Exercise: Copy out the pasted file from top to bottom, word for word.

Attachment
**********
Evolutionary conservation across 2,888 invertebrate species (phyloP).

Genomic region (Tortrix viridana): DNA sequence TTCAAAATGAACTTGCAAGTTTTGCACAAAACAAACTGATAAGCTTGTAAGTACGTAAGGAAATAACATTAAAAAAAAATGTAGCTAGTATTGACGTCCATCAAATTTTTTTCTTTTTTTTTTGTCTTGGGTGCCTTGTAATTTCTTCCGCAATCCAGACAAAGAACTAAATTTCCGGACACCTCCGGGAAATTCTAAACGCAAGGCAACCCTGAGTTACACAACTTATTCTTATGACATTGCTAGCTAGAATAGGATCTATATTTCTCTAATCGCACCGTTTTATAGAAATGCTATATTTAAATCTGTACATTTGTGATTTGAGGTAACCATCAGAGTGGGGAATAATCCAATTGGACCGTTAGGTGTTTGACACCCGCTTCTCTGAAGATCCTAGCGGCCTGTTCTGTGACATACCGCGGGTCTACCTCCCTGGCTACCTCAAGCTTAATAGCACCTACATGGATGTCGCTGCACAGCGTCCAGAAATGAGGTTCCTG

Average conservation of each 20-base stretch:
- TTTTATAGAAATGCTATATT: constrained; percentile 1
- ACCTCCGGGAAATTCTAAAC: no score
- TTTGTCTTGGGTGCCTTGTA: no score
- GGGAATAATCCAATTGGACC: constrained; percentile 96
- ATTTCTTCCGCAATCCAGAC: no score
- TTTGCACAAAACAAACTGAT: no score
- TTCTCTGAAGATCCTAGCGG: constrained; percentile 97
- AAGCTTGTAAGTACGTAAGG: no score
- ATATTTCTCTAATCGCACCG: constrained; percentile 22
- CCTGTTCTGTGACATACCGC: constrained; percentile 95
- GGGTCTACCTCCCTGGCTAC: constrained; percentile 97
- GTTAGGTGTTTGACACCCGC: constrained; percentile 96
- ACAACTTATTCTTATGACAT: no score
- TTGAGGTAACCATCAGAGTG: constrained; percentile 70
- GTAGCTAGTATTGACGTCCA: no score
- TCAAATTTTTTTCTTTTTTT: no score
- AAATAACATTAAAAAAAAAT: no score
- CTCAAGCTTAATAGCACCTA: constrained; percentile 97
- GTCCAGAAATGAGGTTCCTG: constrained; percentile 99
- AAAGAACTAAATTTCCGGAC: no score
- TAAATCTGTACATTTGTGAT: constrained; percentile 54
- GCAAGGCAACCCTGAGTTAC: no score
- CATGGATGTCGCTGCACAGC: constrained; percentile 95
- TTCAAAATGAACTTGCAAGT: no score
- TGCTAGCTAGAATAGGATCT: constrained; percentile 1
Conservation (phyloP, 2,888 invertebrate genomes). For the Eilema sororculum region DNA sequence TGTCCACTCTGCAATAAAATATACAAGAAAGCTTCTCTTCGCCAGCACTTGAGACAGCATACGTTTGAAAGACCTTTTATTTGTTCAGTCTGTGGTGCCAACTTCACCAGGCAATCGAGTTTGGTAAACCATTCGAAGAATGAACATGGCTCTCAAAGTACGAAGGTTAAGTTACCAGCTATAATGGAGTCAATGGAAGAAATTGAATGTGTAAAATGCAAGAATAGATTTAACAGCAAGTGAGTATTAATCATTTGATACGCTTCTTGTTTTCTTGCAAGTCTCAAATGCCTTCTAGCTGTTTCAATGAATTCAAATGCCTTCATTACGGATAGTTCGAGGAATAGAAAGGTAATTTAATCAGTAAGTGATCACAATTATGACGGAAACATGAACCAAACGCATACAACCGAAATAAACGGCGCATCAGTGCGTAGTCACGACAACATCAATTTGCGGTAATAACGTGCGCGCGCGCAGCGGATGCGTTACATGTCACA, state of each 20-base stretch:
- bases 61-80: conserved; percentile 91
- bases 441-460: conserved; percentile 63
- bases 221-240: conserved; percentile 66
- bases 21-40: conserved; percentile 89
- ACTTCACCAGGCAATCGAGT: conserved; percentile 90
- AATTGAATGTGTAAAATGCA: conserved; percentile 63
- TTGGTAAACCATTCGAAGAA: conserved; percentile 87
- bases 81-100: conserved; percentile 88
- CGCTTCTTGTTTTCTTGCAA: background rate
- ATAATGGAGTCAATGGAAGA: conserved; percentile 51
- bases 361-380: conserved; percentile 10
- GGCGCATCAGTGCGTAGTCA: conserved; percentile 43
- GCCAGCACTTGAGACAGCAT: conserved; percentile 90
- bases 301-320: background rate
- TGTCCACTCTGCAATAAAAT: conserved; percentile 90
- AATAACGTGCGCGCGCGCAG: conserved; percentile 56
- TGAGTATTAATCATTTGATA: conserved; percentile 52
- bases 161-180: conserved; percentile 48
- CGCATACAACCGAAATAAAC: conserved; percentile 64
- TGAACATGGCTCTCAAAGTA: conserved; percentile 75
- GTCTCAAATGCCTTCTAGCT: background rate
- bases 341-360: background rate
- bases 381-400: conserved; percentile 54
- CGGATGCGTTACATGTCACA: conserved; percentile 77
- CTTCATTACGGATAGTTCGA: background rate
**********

Evolutionary conservation across 2,888 invertebrate species (phyloP).

Genomic region (Tortrix viridana): DNA sequence TTCAAAATGAACTTGCAAGTTTTGCACAAAACAAACTGATAAGCTTGTAAGTACGTAAGGAAATAACATTAAAAAAAAATGTAGCTAGTATTGACGTCCATCAAATTTTTTTCTTTTTTTTTTGTCTTGGGTGCCTTGTAATTTCTTCCGCAATCCAGACAAAGAACTAAATTTCCGGACACCTCCGGGAAATTCTAAACGCAAGGCAACCCTGAGTTACACAACTTATTCTTATGACATTGCTAGCTAGAATAGGATCTATATTTCTCTAATCGCACCGTTTTATAGAAATGCTATATTTAAATCTGTACATTTGTGATTTGAGGTAACCATCAGAGTGGGGAATAATCCAATTGGACCGTTAGGTGTTTGACACCCGCTTCTCTGAAGATCCTAGCGGCCTGTTCTGTGACATACCGCGGGTCTACCTCCCTGGCTACCTCAAGCTTAATAGCACCTACATGGATGTCGCTGCACAGCGTCCAGAAATGAGGTTCCTG

Average conservation of each 20-base stretch:
- TTTTATAGAAATGCTATATT: constrained; percentile 1
- ACCTCCGGGAAATTCTAAAC: no score
- TTTGTCTTGGGTGCCTTGTA: no score
- GGGAATAATCCAATTGGACC: constrained; percentile 96
- ATTTCTTCCGCAATCCAGAC: no score
- TTTGCACAAAACAAACTGAT: no score
- TTCTCTGAAGATCCTAGCGG: constrained; percentile 97
- AAGCTTGTAAGTACGTAAGG: no score
- ATATTTCTCTAATCGCACCG: constrained; percentile 22
- CCTGTTCTGTGACATACCGC: constrained; percentile 95
- GGGTCTACCTCCCTGGCTAC: constrained; percentile 97
- GTTAGGTGTTTGACACCCGC: constrained; percentile 96
- ACAACTTATTCTTATGACAT: no score
- TTGAGGTAACCATCAGAGTG: constrained; percentile 70
- GTAGCTAGTATTGACGTCCA: no score
- TCAAATTTTTTTCTTTTTTT: no score
- AAATAACATTAAAAAAAAAT: no score
- CTCAAGCTTAATAGCACCTA: constrained; percentile 97
- GTCCAGAAATGAGGTTCCTG: constrained; percentile 99
- AAAGAACTAAATTTCCGGAC: no score
- TAAATCTGTACATTTGTGAT: constrained; percentile 54
- GCAAGGCAACCCTGAGTTAC: no score
- CATGGATGTCGCTGCACAGC: constrained; percentile 95
- TTCAAAATGAACTTGCAAGT: no score
- TGCTAGCTAGAATAGGATCT: constrained; percentile 1
Conservation (phyloP, 2,888 invertebrate genomes). For the Eilema sororculum region DNA sequence TGTCCACTCTGCAATAAAATATACAAGAAAGCTTCTCTTCGCCAGCACTTGAGACAGCATACGTTTGAAAGACCTTTTATTTGTTCAGTCTGTGGTGCCAACTTCACCAGGCAATCGAGTTTGGTAAACCATTCGAAGAATGAACATGGCTCTCAAAGTACGAAGGTTAAGTTACCAGCTATAATGGAGTCAATGGAAGAAATTGAATGTGTAAAATGCAAGAATAGATTTAACAGCAAGTGAGTATTAATCATTTGATACGCTTCTTGTTTTCTTGCAAGTCTCAAATGCCTTCTAGCTGTTTCAATGAATTCAAATGCCTTCATTACGGATAGTTCGAGGAATAGAAAGGTAATTTAATCAGTAAGTGATCACAATTATGACGGAAACATGAACCAAACGCATACAACCGAAATAAACGGCGCATCAGTGCGTAGTCACGACAACATCAATTTGCGGTAATAACGTGCGCGCGCGCAGCGGATGCGTTACATGTCACA, state of each 20-base stretch:
- bases 61-80: conserved; percentile 91
- bases 441-460: conserved; percentile 63
- bases 221-240: conserved; percentile 66
- bases 21-40: conserved; percentile 89
- ACTTCACCAGGCAATCGAGT: conserved; percentile 90
- AATTGAATGTGTAAAATGCA: conserved; percentile 63
- TTGGTAAACCATTCGAAGAA: conserved; percentile 87
- bases 81-100: conserved; percentile 88
- CGCTTCTTGTTTTCTTGCAA: background rate
- ATAATGGAGTCAATGGAAGA: conserved; percentile 51
- bases 361-380: conserved; percentile 10
- GGCGCATCAGTGCGTAGTCA: conserved; percentile 43
- GCCAGCACTTGAGACAGCAT: conserved; percentile 90
- bases 301-320: background rate
- TGTCCACTCTGCAATAAAAT: conserved; percentile 90
- AATAACGTGCGCGCGCGCAG: conserved; percentile 56
- TGAGTATTAATCATTTGATA: conserved; percentile 52
- bases 161-180: conserved; percentile 48
- CGCATACAACCGAAATAAAC: conserved; percentile 64
- TGAACATGGCTCTCAAAGTA: conserved; percentile 75
- GTCTCAAATGCCTTCTAGCT: background rate
- bases 341-360: background rate
- bases 381-400: conserved; percentile 54
- CGGATGCGTTACATGTCACA: conserved; percentile 77
- CTTCATTACGGATAGTTCGA: background rate